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The brief history of modern VR is a history of scaring people. Even a whimsical adventure can elicit moments of terror if you find yourself standing on the edge of a cliff or trying to make a huge jump. Overt horror experiences, then, can be truly terrifying, but virtual reality studio VRWERX and its managing partners Russell Naftal and Alex Barder want to push things even further.

“Our goal was to make people crap themselves,” says Barder.

Paranormal Activity: The Lost Soul was the studio’s first game project, a spin-off of the ‘found footage’ horror films. Barder and Naftal don’t scare easily, they say. Naftal doesn’t love heights, and Barder once got freaked out by a music-playing teddy bear in his wife’s old bedroom, but horror movies don’t typically faze them.

“That’s why we wanted to make Paranormal Activity as scary as possible,” says Barder, before admitting with glee that the game “can absolutely destroy you.”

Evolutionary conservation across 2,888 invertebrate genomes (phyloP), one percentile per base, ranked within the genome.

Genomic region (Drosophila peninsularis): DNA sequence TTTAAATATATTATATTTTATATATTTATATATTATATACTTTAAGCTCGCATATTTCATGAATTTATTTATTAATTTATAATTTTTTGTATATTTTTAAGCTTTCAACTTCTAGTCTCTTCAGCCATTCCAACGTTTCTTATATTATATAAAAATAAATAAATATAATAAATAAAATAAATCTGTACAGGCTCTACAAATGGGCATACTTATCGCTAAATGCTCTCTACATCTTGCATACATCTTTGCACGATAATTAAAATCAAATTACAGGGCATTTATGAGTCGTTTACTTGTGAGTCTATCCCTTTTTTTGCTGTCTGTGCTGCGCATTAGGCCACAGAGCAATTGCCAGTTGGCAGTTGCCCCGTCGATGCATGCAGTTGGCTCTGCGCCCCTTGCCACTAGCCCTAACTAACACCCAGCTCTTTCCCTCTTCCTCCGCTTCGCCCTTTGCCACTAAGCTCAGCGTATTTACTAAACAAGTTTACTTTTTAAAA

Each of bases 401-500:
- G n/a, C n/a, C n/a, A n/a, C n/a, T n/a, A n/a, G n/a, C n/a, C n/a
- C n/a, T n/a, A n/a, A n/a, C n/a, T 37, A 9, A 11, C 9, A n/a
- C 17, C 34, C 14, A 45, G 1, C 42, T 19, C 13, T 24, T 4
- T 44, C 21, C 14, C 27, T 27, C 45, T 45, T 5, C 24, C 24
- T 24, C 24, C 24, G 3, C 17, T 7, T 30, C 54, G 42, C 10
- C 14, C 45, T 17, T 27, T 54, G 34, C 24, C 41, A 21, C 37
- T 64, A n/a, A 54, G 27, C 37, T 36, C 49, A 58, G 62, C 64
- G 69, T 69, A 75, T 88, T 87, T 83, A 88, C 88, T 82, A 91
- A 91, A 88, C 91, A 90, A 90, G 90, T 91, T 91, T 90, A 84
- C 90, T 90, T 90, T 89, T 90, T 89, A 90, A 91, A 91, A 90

They may have gotten their wish. Reviews, from both critics and users, are full of tales of screaming and yelling and lots and lots of swearing. Naftal boasts that, during a screening of one of the films, they showed off a demo of The Lost Soul, and one unfortunate person got so scared that they wet themself. It absolutely isn’t for the faint of heart.

“This game is going to give me a heart-attack,” one positive review on Steam reads. “I can’t play it for more than an hour without putting it down, it’s just frightening. Two thumbs up.”

“We maybe went too far, though, and we had to scale back,” Barder concedes. Some of the most terrifying moments were held back from the initial launch, but they’ve not been scrapped. Instead, these bladder-emptying parts are being put in a special, extra-horrifying version of the game that will be available at a later date.

Getting the audio, locomotion, and scares just right has been a challenge, but like other VR companies, one of VRWERX’s biggest obstacles is trying to strike that balance between immersion and accessibility. Exacerbating the problem is a perceived disconnect between traditional gamers and what is required to make players feel like they’re actually in the game.